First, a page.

Licensed Massage Therapist
When Is a "Full Body Massage" Not a Full Body Massage?
I can't tell you how many of my clients tell me that they've never had their abdomen or gluteals worked on. Or their anterior neck region. Or their chest. Or their spine. Or deep into their shins, behind the bone.
Really? And it's called a "full-body massage"?
I'm sure you've heard that everything is connected in the body; that's why the one-hour full-body massage is such a valuable staple in the massage world. When your neck is hurting, it's most likely being caused by something in your pelvis, which involves your hips and so on. This connection doesn't exclude the abdomen, glutes, chest, etc. For example, I like to work the iliopsoas deep in the abdomen on all my clients, because it connects the upper body to the lower, and the front of the body to the back. Have upper back and shoulder problems? Psoas. Middle back issues? Psoas. Lower back pain? Definitely psoas. Same with the gluteal muscles (yes there are three of them), the tissues around the pubic bone and even the pelvic floor; there is no way to properly address hip and lower back issues without working all the muscles attached to the pelvis (however, I always ask permission before working more intimate areas).
So why do so few therapists work these vital areas? I don't know. They may be contraindicated in a few conditions, or too tricky to work, or they may require an explanation to the client. But to me, the payoff is worth it.
I’ve had clients tell me that my massage is technical--one even said that I go in like a surgeon. I guess that's because I address specific muscles and fascia in a very intentional way in order to get the change that I'm looking for. Sometimes I evaluate a person in standing or walking, but I always assess them on the table to know what is tilted, shifted and rotated. This tells me what I need to do with all the tissues that are involved, and in what order. It also means I won't necessarily do the same thing on both sides. I use a combination of myofascial release, traction, stretches, static compression trigger point therapy, Medicupping® and active/passive movement to get joints to function properly. Sometimes I will ask for you to move in certain ways or take deep breaths to increase the effectiveness of a technique.
Many massage therapists get into a rut; they do the same massage on everyone, even if the client requests specific work on an area. I'm always looking for the change in tissue, which is why I communicate with my clients during the massage: if something doesn't feel therapeutic, I will change my depth; if something doesn't release, I'll try again or use a different technique; if there is a specific complaint, the goal of my massage is to alleviate it. I want every client to get off my table feeling better.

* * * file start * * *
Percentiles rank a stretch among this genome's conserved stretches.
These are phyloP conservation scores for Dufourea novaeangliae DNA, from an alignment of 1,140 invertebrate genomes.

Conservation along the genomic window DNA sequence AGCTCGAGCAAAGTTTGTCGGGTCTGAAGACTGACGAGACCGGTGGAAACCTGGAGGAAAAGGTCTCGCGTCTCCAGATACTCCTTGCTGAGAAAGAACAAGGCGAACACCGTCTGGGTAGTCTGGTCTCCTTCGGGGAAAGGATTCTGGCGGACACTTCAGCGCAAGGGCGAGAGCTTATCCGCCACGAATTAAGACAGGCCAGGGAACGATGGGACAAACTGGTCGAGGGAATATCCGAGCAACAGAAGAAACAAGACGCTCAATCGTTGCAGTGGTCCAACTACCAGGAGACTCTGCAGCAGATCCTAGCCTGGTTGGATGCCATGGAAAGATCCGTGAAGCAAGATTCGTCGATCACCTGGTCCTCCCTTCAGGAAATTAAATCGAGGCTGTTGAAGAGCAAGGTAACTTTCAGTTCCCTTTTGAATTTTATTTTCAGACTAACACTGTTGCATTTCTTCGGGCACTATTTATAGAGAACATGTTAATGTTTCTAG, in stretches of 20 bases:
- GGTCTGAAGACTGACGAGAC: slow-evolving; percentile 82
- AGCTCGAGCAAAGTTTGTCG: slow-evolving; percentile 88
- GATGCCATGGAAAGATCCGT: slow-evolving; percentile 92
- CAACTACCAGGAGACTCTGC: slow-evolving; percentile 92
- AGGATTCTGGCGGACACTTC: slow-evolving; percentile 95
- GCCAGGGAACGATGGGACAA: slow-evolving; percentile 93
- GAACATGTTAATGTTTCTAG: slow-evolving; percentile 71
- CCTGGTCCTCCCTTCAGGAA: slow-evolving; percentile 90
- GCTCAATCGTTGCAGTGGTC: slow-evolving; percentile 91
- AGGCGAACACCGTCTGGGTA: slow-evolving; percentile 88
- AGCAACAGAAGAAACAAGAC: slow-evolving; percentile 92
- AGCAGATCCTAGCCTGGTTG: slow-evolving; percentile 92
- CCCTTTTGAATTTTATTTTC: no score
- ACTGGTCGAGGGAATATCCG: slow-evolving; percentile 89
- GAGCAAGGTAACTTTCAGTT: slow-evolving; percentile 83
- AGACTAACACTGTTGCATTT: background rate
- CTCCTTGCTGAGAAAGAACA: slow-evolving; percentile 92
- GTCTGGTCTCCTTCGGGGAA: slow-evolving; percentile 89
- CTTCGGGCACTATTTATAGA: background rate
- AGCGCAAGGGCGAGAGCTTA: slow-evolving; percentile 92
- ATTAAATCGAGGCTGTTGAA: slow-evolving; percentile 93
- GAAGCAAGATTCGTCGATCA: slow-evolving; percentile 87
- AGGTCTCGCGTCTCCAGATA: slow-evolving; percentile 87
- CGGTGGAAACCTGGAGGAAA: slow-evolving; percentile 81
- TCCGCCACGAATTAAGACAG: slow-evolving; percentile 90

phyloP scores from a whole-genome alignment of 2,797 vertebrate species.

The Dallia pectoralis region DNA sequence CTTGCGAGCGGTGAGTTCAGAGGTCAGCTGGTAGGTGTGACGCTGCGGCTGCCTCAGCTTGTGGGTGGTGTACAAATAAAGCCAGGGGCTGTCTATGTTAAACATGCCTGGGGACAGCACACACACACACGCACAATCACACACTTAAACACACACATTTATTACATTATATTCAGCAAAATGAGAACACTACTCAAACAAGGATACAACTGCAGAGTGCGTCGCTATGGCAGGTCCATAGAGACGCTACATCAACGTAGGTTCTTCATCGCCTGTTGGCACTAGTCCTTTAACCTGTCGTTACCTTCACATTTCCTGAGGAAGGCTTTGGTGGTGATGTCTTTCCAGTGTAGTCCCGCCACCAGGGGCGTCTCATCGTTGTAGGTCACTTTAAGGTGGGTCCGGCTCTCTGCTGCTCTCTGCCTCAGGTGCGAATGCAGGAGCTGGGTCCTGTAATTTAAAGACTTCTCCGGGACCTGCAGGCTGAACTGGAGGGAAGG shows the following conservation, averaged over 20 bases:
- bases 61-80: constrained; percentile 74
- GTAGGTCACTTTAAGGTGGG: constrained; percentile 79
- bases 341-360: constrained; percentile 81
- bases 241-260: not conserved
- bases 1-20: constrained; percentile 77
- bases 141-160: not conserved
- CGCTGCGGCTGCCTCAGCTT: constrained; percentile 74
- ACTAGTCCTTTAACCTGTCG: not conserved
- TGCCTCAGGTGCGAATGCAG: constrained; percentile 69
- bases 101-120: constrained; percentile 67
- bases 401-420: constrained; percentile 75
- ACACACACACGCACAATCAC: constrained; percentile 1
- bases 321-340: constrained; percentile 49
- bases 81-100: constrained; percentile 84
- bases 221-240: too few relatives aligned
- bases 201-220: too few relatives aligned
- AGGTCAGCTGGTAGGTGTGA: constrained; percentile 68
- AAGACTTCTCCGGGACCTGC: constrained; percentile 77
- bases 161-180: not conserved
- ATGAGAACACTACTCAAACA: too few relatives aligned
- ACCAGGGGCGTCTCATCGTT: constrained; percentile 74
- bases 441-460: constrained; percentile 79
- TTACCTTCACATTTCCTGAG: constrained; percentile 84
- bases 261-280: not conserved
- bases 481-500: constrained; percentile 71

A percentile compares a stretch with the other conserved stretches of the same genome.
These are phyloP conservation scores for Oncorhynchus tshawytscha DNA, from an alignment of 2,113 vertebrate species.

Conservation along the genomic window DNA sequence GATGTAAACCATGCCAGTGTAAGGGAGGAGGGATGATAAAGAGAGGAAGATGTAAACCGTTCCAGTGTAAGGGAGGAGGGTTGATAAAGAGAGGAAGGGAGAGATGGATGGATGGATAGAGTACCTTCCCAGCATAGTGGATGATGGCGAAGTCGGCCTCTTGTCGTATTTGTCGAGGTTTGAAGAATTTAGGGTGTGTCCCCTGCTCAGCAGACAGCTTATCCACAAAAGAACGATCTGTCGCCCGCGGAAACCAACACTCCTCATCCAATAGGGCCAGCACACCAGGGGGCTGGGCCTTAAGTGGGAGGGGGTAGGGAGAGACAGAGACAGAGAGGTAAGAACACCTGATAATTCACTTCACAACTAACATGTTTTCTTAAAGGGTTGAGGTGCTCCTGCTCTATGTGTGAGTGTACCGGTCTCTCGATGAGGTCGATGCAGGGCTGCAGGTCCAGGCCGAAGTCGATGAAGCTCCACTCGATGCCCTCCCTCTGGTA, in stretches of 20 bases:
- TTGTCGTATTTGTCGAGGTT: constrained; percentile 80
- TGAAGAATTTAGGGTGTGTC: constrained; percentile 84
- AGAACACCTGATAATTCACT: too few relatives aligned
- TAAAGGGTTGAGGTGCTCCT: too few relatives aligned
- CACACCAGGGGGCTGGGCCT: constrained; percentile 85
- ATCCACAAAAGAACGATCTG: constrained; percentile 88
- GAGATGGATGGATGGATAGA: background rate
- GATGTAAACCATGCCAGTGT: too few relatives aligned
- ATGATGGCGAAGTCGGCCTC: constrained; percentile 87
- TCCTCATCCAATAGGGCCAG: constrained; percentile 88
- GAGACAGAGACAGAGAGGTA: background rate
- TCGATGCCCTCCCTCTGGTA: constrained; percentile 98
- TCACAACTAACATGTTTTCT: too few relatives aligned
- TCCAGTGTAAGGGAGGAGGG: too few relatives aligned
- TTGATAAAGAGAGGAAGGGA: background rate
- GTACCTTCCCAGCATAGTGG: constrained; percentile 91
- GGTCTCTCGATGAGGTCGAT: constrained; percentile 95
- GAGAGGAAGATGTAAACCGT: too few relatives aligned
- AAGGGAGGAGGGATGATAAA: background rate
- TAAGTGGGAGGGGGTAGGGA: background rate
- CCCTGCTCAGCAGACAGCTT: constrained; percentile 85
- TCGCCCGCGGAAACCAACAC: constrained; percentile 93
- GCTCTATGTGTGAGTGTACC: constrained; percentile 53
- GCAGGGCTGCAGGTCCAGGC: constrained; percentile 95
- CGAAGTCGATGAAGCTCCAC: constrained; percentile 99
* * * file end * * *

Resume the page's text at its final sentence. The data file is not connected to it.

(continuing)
How Long Does it Take?
I find that the best approach is to release restrictions throughout the myofascial network in a systematic way. This can take at least 4-6 sessions, depending on the condition of the client’s tissues and their tolerance for deep work. The slower we go, the longer it takes, but the less soreness there will be. Most people compare this to how they feel after a good workout, and I apply an anti-inflammatory liniment after the massage on areas that may need it. I also find that people can benefit from an Epsom Salts bath.
Although being systematic has its benefits, I always balance that approach with the aim of relieving people’s pain as fast as possible; but even when the pain is gone, it doesn’t mean the work is done. Most people see an improvement of some kind after the first session—at least enough to see the healing potential of further treatments. But each person is unique. I have had clients require only one session, and others who need regular massage for several months to reach their goals. If you decide to come back for more sessions, I offer a discount on packages and the first massage can count towards the package. I also offer a membership price ($75 for one-hour and $115 for 90-minute. See Rates, Services, Egiftcards for details).
Finally, I like to educate my clients to increase body awareness and understanding, because that increases the speed of recovery and the rate of success. This includes stretches and somatic activities to activate muscles, as well as discussions about things like workstation ergonomics. Working on posture outside of massage will make new neural pathways and create new habits that will have lasting effects.